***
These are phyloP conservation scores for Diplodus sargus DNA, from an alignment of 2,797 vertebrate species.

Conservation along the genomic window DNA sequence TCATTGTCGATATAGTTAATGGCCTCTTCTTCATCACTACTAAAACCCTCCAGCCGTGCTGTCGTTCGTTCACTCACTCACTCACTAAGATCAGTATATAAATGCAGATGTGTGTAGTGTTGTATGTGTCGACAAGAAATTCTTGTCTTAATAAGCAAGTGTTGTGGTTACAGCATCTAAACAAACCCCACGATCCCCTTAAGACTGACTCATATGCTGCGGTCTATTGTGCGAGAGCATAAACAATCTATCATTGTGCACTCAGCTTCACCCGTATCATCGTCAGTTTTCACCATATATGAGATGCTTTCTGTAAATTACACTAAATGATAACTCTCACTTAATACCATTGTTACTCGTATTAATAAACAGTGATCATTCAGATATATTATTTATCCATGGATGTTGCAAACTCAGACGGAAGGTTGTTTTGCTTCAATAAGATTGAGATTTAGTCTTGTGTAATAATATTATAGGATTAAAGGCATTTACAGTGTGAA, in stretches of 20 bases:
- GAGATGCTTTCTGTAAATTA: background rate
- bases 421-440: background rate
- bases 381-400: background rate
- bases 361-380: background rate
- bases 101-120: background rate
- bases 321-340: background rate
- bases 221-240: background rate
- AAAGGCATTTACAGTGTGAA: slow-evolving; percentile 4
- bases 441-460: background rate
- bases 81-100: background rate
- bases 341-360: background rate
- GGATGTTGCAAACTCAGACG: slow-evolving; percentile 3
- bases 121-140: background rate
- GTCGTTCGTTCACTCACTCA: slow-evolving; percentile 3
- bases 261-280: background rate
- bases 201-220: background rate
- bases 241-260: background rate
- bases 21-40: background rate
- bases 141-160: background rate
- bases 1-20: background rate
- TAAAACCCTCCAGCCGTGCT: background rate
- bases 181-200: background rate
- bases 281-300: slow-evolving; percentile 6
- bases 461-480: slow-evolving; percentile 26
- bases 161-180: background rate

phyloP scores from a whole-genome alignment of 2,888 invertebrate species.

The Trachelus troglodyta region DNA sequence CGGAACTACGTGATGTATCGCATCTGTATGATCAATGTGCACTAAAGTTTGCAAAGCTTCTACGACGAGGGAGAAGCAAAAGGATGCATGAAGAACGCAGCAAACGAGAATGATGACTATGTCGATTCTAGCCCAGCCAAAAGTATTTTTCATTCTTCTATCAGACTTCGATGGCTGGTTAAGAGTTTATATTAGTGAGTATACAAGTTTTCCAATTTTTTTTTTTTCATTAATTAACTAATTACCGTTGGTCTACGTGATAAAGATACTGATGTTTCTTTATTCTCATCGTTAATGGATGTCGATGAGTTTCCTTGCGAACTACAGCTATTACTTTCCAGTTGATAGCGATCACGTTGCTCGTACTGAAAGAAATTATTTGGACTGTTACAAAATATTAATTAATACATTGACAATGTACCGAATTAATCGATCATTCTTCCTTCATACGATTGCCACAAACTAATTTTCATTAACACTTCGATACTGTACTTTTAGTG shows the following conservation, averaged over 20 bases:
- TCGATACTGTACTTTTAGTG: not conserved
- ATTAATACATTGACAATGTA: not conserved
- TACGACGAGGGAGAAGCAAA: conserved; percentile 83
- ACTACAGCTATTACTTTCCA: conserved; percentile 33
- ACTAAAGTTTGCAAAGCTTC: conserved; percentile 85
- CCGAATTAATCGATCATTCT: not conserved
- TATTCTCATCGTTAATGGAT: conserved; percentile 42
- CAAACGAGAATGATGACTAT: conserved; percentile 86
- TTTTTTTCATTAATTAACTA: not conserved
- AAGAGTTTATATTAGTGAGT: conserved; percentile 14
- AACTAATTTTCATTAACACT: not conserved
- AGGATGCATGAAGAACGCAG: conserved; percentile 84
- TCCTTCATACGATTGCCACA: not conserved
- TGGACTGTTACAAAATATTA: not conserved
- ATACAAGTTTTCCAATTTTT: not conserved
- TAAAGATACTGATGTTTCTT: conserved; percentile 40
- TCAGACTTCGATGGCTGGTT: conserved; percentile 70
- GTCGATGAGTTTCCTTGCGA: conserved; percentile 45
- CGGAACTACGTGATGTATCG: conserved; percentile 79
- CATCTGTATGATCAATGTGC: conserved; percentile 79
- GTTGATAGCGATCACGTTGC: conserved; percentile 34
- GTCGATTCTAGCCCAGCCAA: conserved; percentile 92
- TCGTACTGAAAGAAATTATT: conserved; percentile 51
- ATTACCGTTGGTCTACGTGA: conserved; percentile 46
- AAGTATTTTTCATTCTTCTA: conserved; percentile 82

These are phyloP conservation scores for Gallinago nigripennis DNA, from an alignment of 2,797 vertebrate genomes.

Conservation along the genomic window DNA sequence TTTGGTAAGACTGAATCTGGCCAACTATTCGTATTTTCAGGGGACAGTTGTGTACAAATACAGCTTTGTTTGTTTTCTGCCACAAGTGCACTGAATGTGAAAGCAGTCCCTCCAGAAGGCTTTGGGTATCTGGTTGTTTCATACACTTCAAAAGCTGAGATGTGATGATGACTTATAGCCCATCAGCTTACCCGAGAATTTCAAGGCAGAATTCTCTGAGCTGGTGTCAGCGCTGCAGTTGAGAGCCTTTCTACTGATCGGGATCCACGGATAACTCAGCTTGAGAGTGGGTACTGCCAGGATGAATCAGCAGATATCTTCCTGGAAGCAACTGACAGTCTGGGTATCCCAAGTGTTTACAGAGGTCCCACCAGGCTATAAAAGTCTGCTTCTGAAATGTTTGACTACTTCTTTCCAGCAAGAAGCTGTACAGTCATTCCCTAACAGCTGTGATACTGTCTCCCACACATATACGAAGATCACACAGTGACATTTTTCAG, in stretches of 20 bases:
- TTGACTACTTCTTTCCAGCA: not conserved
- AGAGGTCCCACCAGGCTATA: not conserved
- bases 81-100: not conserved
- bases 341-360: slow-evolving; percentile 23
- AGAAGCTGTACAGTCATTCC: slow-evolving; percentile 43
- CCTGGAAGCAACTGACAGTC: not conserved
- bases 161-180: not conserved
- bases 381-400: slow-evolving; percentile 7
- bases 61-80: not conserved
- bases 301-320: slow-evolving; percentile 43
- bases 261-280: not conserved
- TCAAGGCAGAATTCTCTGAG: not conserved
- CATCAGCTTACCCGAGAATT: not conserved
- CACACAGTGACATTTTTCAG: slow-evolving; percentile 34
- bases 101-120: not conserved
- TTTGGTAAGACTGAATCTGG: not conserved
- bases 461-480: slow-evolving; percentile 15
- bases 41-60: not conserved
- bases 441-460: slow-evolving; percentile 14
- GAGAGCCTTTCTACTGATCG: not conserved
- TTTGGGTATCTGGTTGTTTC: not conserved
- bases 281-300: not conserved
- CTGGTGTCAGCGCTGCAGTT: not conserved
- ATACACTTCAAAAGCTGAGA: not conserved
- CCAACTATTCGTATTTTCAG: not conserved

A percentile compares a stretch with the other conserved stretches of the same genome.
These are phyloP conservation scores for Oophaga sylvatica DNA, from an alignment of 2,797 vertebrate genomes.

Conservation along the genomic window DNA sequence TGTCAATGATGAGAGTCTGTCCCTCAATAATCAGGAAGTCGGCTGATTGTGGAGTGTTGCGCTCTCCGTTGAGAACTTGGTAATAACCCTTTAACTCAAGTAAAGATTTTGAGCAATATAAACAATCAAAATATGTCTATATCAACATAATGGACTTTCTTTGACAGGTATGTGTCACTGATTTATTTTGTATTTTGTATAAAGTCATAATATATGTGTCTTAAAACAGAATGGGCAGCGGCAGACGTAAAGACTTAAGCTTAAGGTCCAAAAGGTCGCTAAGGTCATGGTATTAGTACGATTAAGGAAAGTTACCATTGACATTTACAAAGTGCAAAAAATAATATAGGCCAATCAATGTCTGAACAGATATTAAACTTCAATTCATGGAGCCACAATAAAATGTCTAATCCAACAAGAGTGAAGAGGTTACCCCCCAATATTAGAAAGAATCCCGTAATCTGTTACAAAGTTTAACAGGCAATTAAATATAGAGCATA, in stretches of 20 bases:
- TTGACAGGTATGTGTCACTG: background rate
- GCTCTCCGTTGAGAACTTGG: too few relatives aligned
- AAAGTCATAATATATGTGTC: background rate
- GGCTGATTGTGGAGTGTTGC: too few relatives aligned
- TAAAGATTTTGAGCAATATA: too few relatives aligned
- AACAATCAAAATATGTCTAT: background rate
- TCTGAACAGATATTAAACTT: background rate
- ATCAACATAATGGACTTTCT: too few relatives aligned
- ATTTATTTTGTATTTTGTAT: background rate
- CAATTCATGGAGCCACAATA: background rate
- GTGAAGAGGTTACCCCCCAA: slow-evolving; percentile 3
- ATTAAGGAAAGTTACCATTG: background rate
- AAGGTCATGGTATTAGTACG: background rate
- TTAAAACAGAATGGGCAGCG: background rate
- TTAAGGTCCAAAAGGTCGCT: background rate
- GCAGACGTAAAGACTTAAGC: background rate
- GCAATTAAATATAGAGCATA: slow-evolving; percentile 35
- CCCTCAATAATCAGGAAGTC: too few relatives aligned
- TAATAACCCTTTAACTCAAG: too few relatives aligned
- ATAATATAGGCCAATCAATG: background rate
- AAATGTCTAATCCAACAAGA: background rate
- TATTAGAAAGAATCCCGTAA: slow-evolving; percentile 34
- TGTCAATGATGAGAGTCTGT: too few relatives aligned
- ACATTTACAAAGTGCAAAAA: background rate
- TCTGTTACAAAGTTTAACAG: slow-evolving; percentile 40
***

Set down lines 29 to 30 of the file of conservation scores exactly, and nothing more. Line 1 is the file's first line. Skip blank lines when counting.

The Trachelus troglodyta region DNA sequence CGGAACTACGTGATGTATCGCATCTGTATGATCAATGTGCACTAAAGTTTGCAAAGCTTCTACGACGAGGGAGAAGCAAAAGGATGCATGAAGAACGCAGCAAACGAGAATGATGACTATGTCGATTCTAGCCCAGCCAAAAGTATTTTTCATTCTTCTATCAGACTTCGATGGCTGGTTAAGAGTTTATATTAGTGAGTATACAAGTTTTCCAATTTTTTTTTTTTCATTAATTAACTAATTACCGTTGGTCTACGTGATAAAGATACTGATGTTTCTTTATTCTCATCGTTAATGGATGTCGATGAGTTTCCTTGCGAACTACAGCTATTACTTTCCAGTTGATAGCGATCACGTTGCTCGTACTGAAAGAAATTATTTGGACTGTTACAAAATATTAATTAATACATTGACAATGTACCGAATTAATCGATCATTCTTCCTTCATACGATTGCCACAAACTAATTTTCATTAACACTTCGATACTGTACTTTTAGTG shows the following conservation, averaged over 20 bases:
- TCGATACTGTACTTTTAGTG: not conserved